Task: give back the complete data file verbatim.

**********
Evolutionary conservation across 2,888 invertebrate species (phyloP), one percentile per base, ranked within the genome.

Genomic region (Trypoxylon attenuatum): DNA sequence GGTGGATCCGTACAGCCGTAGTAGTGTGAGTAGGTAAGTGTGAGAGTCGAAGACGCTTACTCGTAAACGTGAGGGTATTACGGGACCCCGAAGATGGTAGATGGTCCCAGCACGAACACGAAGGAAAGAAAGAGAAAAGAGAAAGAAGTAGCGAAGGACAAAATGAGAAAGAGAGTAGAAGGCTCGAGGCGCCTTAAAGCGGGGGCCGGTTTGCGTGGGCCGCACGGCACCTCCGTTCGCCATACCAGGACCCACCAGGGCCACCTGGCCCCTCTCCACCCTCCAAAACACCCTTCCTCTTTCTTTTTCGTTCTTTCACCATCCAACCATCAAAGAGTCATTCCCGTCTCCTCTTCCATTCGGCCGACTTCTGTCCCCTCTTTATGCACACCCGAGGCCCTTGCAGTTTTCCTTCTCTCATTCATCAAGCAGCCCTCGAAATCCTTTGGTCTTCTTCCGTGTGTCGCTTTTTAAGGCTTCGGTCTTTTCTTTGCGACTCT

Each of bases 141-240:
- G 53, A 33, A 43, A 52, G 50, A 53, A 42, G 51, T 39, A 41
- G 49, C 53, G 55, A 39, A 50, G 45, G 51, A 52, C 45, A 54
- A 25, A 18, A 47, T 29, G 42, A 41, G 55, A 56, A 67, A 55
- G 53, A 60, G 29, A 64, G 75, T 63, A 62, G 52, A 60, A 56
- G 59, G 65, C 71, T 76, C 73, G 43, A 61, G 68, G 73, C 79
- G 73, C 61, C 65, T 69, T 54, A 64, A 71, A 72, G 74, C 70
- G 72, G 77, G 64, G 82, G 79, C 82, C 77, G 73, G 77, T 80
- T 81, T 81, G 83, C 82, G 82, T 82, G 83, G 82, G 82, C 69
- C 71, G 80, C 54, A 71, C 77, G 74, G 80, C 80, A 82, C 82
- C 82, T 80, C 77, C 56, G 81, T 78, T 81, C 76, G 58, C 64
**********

Evolutionary conservation across 2,888 invertebrate species (phyloP), one percentile per base, ranked within the genome.

Genomic region (Trypoxylon attenuatum): DNA sequence GGTGGATCCGTACAGCCGTAGTAGTGTGAGTAGGTAAGTGTGAGAGTCGAAGACGCTTACTCGTAAACGTGAGGGTATTACGGGACCCCGAAGATGGTAGATGGTCCCAGCACGAACACGAAGGAAAGAAAGAGAAAAGAGAAAGAAGTAGCGAAGGACAAAATGAGAAAGAGAGTAGAAGGCTCGAGGCGCCTTAAAGCGGGGGCCGGTTTGCGTGGGCCGCACGGCACCTCCGTTCGCCATACCAGGACCCACCAGGGCCACCTGGCCCCTCTCCACCCTCCAAAACACCCTTCCTCTTTCTTTTTCGTTCTTTCACCATCCAACCATCAAAGAGTCATTCCCGTCTCCTCTTCCATTCGGCCGACTTCTGTCCCCTCTTTATGCACACCCGAGGCCCTTGCAGTTTTCCTTCTCTCATTCATCAAGCAGCCCTCGAAATCCTTTGGTCTTCTTCCGTGTGTCGCTTTTTAAGGCTTCGGTCTTTTCTTTGCGACTCT

Each of bases 141-240:
- G 53, A 33, A 43, A 52, G 50, A 53, A 42, G 51, T 39, A 41
- G 49, C 53, G 55, A 39, A 50, G 45, G 51, A 52, C 45, A 54
- A 25, A 18, A 47, T 29, G 42, A 41, G 55, A 56, A 67, A 55
- G 53, A 60, G 29, A 64, G 75, T 63, A 62, G 52, A 60, A 56
- G 59, G 65, C 71, T 76, C 73, G 43, A 61, G 68, G 73, C 79
- G 73, C 61, C 65, T 69, T 54, A 64, A 71, A 72, G 74, C 70
- G 72, G 77, G 64, G 82, G 79, C 82, C 77, G 73, G 77, T 80
- T 81, T 81, G 83, C 82, G 82, T 82, G 83, G 82, G 82, C 69
- C 71, G 80, C 54, A 71, C 77, G 74, G 80, C 80, A 82, C 82
- C 82, T 80, C 77, C 56, G 81, T 78, T 81, C 76, G 58, C 64